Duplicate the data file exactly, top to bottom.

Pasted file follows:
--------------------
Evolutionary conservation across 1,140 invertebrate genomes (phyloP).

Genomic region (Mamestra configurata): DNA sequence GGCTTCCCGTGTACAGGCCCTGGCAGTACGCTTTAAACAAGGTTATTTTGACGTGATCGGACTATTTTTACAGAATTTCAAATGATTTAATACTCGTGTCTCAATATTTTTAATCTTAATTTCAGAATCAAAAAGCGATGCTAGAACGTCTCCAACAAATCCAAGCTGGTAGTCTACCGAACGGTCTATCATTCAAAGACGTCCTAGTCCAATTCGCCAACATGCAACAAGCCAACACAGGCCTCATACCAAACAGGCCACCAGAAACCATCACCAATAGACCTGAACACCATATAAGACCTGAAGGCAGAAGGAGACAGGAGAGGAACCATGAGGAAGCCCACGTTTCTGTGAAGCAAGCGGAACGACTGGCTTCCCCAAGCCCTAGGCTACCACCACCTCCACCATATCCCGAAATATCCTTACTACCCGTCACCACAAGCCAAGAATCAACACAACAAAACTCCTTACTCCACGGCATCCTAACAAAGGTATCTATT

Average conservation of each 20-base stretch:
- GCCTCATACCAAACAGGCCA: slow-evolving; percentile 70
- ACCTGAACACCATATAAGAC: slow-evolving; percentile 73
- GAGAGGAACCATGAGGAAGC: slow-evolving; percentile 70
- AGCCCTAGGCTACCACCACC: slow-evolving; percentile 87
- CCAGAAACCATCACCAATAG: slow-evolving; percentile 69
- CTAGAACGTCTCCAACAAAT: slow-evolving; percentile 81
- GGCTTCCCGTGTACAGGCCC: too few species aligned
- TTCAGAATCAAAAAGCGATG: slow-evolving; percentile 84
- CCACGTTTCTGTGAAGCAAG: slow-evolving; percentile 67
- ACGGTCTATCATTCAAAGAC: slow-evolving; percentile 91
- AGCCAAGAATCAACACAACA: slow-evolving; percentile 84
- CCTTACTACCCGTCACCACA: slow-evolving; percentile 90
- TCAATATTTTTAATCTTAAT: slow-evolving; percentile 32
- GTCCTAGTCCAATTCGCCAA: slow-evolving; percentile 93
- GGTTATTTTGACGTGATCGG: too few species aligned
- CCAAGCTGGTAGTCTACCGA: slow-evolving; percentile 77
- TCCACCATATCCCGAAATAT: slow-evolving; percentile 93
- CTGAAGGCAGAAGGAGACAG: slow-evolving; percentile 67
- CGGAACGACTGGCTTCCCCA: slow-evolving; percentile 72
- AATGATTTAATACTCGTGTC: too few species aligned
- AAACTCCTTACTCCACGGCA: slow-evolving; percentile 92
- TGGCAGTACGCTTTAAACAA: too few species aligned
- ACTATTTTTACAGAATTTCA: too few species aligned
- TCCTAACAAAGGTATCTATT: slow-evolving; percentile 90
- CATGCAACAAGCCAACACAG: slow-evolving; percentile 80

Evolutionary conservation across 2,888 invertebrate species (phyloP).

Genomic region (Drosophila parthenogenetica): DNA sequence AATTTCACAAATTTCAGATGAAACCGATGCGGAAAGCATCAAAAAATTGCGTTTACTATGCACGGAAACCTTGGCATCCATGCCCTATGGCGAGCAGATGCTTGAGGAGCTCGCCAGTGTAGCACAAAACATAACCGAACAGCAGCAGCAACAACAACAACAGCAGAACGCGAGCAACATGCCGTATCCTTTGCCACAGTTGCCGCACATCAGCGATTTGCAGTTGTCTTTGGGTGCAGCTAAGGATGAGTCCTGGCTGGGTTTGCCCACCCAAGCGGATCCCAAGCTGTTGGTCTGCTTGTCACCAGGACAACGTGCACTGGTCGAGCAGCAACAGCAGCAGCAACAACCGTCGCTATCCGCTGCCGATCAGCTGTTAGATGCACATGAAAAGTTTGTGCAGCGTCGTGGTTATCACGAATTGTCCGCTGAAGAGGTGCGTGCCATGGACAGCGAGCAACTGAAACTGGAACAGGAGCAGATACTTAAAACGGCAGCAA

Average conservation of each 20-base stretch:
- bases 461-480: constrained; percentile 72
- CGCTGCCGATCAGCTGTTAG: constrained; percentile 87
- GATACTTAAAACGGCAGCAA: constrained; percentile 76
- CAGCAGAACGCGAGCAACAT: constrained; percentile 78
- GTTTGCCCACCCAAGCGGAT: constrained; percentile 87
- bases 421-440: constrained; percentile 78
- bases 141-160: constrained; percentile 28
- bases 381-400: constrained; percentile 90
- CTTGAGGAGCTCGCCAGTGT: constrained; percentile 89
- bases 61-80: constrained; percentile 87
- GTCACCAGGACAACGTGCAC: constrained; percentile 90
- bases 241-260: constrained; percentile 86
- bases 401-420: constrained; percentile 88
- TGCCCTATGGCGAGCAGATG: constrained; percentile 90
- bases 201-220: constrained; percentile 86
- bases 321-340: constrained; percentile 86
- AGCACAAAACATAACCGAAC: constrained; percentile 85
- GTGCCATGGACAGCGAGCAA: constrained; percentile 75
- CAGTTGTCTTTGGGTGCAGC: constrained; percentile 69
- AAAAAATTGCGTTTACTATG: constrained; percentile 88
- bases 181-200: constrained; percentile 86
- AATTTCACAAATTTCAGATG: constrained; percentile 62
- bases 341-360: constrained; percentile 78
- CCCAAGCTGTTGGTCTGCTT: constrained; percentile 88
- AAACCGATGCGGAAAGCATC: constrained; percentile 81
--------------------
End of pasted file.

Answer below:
Evolutionary conservation across 1,140 invertebrate genomes (phyloP).

Genomic region (Mamestra configurata): DNA sequence GGCTTCCCGTGTACAGGCCCTGGCAGTACGCTTTAAACAAGGTTATTTTGACGTGATCGGACTATTTTTACAGAATTTCAAATGATTTAATACTCGTGTCTCAATATTTTTAATCTTAATTTCAGAATCAAAAAGCGATGCTAGAACGTCTCCAACAAATCCAAGCTGGTAGTCTACCGAACGGTCTATCATTCAAAGACGTCCTAGTCCAATTCGCCAACATGCAACAAGCCAACACAGGCCTCATACCAAACAGGCCACCAGAAACCATCACCAATAGACCTGAACACCATATAAGACCTGAAGGCAGAAGGAGACAGGAGAGGAACCATGAGGAAGCCCACGTTTCTGTGAAGCAAGCGGAACGACTGGCTTCCCCAAGCCCTAGGCTACCACCACCTCCACCATATCCCGAAATATCCTTACTACCCGTCACCACAAGCCAAGAATCAACACAACAAAACTCCTTACTCCACGGCATCCTAACAAAGGTATCTATT

Average conservation of each 20-base stretch:
- GCCTCATACCAAACAGGCCA: slow-evolving; percentile 70
- ACCTGAACACCATATAAGAC: slow-evolving; percentile 73
- GAGAGGAACCATGAGGAAGC: slow-evolving; percentile 70
- AGCCCTAGGCTACCACCACC: slow-evolving; percentile 87
- CCAGAAACCATCACCAATAG: slow-evolving; percentile 69
- CTAGAACGTCTCCAACAAAT: slow-evolving; percentile 81
- GGCTTCCCGTGTACAGGCCC: too few species aligned
- TTCAGAATCAAAAAGCGATG: slow-evolving; percentile 84
- CCACGTTTCTGTGAAGCAAG: slow-evolving; percentile 67
- ACGGTCTATCATTCAAAGAC: slow-evolving; percentile 91
- AGCCAAGAATCAACACAACA: slow-evolving; percentile 84
- CCTTACTACCCGTCACCACA: slow-evolving; percentile 90
- TCAATATTTTTAATCTTAAT: slow-evolving; percentile 32
- GTCCTAGTCCAATTCGCCAA: slow-evolving; percentile 93
- GGTTATTTTGACGTGATCGG: too few species aligned
- CCAAGCTGGTAGTCTACCGA: slow-evolving; percentile 77
- TCCACCATATCCCGAAATAT: slow-evolving; percentile 93
- CTGAAGGCAGAAGGAGACAG: slow-evolving; percentile 67
- CGGAACGACTGGCTTCCCCA: slow-evolving; percentile 72
- AATGATTTAATACTCGTGTC: too few species aligned
- AAACTCCTTACTCCACGGCA: slow-evolving; percentile 92
- TGGCAGTACGCTTTAAACAA: too few species aligned
- ACTATTTTTACAGAATTTCA: too few species aligned
- TCCTAACAAAGGTATCTATT: slow-evolving; percentile 90
- CATGCAACAAGCCAACACAG: slow-evolving; percentile 80

Evolutionary conservation across 2,888 invertebrate species (phyloP).

Genomic region (Drosophila parthenogenetica): DNA sequence AATTTCACAAATTTCAGATGAAACCGATGCGGAAAGCATCAAAAAATTGCGTTTACTATGCACGGAAACCTTGGCATCCATGCCCTATGGCGAGCAGATGCTTGAGGAGCTCGCCAGTGTAGCACAAAACATAACCGAACAGCAGCAGCAACAACAACAACAGCAGAACGCGAGCAACATGCCGTATCCTTTGCCACAGTTGCCGCACATCAGCGATTTGCAGTTGTCTTTGGGTGCAGCTAAGGATGAGTCCTGGCTGGGTTTGCCCACCCAAGCGGATCCCAAGCTGTTGGTCTGCTTGTCACCAGGACAACGTGCACTGGTCGAGCAGCAACAGCAGCAGCAACAACCGTCGCTATCCGCTGCCGATCAGCTGTTAGATGCACATGAAAAGTTTGTGCAGCGTCGTGGTTATCACGAATTGTCCGCTGAAGAGGTGCGTGCCATGGACAGCGAGCAACTGAAACTGGAACAGGAGCAGATACTTAAAACGGCAGCAA

Average conservation of each 20-base stretch:
- bases 461-480: constrained; percentile 72
- CGCTGCCGATCAGCTGTTAG: constrained; percentile 87
- GATACTTAAAACGGCAGCAA: constrained; percentile 76
- CAGCAGAACGCGAGCAACAT: constrained; percentile 78
- GTTTGCCCACCCAAGCGGAT: constrained; percentile 87
- bases 421-440: constrained; percentile 78
- bases 141-160: constrained; percentile 28
- bases 381-400: constrained; percentile 90
- CTTGAGGAGCTCGCCAGTGT: constrained; percentile 89
- bases 61-80: constrained; percentile 87
- GTCACCAGGACAACGTGCAC: constrained; percentile 90
- bases 241-260: constrained; percentile 86
- bases 401-420: constrained; percentile 88
- TGCCCTATGGCGAGCAGATG: constrained; percentile 90
- bases 201-220: constrained; percentile 86
- bases 321-340: constrained; percentile 86
- AGCACAAAACATAACCGAAC: constrained; percentile 85
- GTGCCATGGACAGCGAGCAA: constrained; percentile 75
- CAGTTGTCTTTGGGTGCAGC: constrained; percentile 69
- AAAAAATTGCGTTTACTATG: constrained; percentile 88
- bases 181-200: constrained; percentile 86
- AATTTCACAAATTTCAGATG: constrained; percentile 62
- bases 341-360: constrained; percentile 78
- CCCAAGCTGTTGGTCTGCTT: constrained; percentile 88
- AAACCGATGCGGAAAGCATC: constrained; percentile 81